London court rules that China-based Lenovo must pay to use US company’s telecoms patents.
Delaware-based InterDigital is a mobile and video technology research and development company. Their licensing claim against Lenovo dates back over 15 years, and the decision by the London High Court is just the latest twist in a long running dispute.
The Lenovo-InterDigital litigation, which has so far featured five separate trials, centres on the fair, reasonable and non-discriminatory (FRAND) terms of a licence for InterDigital’s patents.
A major FRAND finding
According to Reuters, Judge James Mellor said in his written ruling this week that previous offers made by both Lenovo and InterDigital – which had offered $337 million for a six-year licence – “were not made on FRAND terms”.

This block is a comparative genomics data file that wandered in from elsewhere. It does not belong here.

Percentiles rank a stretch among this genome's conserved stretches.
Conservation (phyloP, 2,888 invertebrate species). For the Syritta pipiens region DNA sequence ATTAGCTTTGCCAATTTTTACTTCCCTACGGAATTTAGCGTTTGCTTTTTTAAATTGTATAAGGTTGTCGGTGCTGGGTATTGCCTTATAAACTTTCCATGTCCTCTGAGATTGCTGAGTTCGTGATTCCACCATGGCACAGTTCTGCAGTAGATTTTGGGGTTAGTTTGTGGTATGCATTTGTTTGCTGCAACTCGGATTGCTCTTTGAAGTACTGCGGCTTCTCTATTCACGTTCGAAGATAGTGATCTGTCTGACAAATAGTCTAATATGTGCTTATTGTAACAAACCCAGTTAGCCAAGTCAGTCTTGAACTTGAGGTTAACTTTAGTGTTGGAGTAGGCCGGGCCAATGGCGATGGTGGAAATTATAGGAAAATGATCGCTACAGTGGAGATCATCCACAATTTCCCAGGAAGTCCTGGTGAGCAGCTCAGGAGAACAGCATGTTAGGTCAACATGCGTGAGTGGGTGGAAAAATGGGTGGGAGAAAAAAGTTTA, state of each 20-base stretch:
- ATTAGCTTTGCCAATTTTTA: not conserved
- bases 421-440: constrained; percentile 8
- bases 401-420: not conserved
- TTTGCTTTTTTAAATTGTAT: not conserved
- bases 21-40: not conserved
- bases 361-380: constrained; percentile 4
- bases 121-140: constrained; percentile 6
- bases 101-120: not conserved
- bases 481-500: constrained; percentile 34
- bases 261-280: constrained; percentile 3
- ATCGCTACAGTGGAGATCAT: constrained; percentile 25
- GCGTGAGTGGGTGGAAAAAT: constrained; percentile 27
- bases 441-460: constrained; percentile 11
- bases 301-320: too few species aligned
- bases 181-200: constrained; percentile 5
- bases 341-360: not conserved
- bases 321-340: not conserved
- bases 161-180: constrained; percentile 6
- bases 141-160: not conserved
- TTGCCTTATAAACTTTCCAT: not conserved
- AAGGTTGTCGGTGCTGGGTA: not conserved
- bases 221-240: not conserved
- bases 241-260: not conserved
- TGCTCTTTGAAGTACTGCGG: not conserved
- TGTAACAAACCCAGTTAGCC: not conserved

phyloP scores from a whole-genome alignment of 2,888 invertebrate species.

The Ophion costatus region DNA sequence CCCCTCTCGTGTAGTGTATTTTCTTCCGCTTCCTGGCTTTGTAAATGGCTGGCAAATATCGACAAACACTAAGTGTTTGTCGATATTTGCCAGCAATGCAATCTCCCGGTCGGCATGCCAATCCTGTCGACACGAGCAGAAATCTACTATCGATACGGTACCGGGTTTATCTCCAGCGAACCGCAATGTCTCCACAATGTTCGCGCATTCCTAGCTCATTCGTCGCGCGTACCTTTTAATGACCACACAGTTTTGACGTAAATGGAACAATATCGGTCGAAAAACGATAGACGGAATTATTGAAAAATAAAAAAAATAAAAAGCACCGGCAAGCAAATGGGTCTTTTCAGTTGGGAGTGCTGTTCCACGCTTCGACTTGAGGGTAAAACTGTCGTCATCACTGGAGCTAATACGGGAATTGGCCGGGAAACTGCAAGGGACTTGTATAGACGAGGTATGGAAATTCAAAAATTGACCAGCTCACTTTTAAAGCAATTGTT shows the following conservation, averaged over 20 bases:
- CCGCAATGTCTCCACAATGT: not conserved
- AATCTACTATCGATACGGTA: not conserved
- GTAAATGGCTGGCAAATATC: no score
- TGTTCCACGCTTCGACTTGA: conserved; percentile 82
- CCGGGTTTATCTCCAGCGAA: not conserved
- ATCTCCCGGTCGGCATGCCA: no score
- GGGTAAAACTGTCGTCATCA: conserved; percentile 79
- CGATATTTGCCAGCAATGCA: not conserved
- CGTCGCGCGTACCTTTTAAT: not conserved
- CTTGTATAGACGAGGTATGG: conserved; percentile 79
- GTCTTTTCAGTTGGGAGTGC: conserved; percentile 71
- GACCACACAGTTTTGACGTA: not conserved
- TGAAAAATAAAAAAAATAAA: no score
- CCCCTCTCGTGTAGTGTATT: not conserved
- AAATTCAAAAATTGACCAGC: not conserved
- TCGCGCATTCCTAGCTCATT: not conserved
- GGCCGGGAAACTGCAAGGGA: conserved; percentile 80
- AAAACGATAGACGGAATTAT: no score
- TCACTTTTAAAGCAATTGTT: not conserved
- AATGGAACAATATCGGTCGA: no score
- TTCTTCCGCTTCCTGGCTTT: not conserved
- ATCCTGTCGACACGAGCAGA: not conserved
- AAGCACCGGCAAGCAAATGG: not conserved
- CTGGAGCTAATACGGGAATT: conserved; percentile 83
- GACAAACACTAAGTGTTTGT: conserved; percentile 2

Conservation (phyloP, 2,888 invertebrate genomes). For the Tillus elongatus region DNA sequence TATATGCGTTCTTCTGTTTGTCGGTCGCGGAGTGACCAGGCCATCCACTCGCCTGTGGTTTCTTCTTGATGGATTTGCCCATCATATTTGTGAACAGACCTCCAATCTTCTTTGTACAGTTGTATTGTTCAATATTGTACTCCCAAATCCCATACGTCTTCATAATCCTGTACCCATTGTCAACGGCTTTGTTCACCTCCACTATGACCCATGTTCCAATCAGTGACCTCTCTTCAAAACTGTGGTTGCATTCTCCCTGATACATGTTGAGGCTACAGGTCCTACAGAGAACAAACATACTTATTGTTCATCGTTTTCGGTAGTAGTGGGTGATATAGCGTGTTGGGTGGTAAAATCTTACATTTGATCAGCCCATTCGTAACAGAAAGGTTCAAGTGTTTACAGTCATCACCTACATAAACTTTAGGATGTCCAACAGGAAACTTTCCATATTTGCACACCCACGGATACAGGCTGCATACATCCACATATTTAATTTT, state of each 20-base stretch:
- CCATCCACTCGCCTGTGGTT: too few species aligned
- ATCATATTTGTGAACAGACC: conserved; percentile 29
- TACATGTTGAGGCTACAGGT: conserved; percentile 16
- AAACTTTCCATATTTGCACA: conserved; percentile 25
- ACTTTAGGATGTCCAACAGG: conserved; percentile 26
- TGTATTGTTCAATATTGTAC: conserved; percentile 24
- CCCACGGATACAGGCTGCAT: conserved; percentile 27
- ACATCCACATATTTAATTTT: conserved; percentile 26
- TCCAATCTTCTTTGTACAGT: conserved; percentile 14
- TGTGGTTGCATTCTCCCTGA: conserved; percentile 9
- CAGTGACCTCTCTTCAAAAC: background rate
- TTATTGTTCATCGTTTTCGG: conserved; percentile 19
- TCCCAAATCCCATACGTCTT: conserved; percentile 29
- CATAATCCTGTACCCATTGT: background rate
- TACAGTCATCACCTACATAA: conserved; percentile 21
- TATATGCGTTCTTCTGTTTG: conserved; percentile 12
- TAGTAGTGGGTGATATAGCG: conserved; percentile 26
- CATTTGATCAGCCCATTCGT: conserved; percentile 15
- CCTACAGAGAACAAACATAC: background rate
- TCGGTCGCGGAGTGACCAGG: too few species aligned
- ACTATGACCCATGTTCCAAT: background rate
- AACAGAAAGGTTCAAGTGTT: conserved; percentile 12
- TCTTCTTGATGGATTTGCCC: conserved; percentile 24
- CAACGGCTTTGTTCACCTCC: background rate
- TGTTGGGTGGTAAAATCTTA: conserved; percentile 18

Accordingly, he said that Lenovo should pay a “lump sum” total of $138.7 million (€130.37 million) for a license to InterDigital’s portfolio of 3G, 4G and 5G patents, and should pay in full for past sales dating back to 2007. The Court will decide in due course whether additional interest is due on the past payments.
“We welcome the Court’s decision as the first major SEP FRAND judgment that recognizes that a licensee should pay in full for the past infringement of standard essential patents and we agree with the Court that this could be a powerful way of guarding against patent holdout in the future,” commented Josh Schmidt, Chief Legal Officer, InterDigital. “However, we plan to appeal, as we believe that certain aspects of the decision do not accurately reflect our licensing program.”
John Mulgrew, Lenovo’s chief intellectual property officer, told Reuters that the decision “reinforces FRAND’s critical role in facilitating transparent and equitable licensing practices for standardized technologies”.